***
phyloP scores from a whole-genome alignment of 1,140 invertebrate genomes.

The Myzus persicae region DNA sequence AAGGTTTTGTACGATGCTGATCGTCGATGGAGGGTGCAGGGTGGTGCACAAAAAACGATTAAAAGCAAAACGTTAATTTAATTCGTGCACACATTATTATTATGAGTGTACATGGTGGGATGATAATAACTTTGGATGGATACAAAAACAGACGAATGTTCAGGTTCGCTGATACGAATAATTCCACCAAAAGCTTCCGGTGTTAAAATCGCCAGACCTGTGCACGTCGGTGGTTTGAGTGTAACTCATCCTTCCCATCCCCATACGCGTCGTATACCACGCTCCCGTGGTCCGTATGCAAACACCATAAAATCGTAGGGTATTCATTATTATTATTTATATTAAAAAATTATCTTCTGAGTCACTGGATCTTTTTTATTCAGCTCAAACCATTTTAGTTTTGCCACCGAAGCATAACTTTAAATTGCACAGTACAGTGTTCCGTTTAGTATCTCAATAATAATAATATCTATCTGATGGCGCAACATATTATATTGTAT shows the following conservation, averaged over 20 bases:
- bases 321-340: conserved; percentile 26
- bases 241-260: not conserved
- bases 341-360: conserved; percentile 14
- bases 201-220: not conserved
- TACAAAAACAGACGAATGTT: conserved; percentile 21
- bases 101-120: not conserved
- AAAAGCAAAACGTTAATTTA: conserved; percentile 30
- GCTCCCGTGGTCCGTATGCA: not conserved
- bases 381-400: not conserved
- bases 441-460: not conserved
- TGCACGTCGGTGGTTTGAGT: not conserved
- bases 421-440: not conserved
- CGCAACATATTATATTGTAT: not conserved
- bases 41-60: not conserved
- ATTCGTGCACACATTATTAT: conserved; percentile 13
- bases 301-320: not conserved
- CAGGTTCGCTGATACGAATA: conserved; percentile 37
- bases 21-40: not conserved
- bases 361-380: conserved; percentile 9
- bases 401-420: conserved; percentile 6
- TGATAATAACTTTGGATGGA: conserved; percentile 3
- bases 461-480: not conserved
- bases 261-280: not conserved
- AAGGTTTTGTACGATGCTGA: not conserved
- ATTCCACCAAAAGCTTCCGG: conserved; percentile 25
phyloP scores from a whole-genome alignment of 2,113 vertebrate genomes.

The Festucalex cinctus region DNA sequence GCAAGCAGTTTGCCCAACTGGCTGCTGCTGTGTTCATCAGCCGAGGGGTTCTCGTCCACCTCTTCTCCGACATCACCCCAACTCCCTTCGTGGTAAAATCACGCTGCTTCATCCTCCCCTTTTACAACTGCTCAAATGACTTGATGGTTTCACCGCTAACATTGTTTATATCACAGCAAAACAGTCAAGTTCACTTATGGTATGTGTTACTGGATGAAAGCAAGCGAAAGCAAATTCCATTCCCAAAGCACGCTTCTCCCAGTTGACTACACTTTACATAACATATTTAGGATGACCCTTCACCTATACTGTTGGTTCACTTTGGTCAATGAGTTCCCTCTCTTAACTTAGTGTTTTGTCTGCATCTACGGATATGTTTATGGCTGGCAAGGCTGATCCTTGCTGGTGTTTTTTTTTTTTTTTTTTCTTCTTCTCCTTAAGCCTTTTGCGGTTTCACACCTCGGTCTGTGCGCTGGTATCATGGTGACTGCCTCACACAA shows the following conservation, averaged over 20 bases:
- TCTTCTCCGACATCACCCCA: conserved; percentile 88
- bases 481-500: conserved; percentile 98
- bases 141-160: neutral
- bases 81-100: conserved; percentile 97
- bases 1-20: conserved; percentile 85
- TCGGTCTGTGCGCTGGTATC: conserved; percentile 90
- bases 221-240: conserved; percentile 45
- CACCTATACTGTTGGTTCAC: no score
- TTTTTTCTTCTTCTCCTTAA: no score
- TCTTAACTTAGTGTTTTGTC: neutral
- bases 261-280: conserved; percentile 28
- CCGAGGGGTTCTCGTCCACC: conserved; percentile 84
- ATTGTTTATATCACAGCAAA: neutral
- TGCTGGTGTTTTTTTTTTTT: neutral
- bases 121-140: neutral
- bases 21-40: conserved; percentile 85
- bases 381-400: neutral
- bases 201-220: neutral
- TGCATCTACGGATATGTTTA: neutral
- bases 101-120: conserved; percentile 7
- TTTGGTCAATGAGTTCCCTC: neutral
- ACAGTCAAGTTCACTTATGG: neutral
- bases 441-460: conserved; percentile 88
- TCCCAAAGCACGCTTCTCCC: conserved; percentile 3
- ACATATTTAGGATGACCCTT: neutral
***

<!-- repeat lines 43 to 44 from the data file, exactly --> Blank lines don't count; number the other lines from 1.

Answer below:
- TGCTGGTGTTTTTTTTTTTT: neutral
- bases 121-140: neutral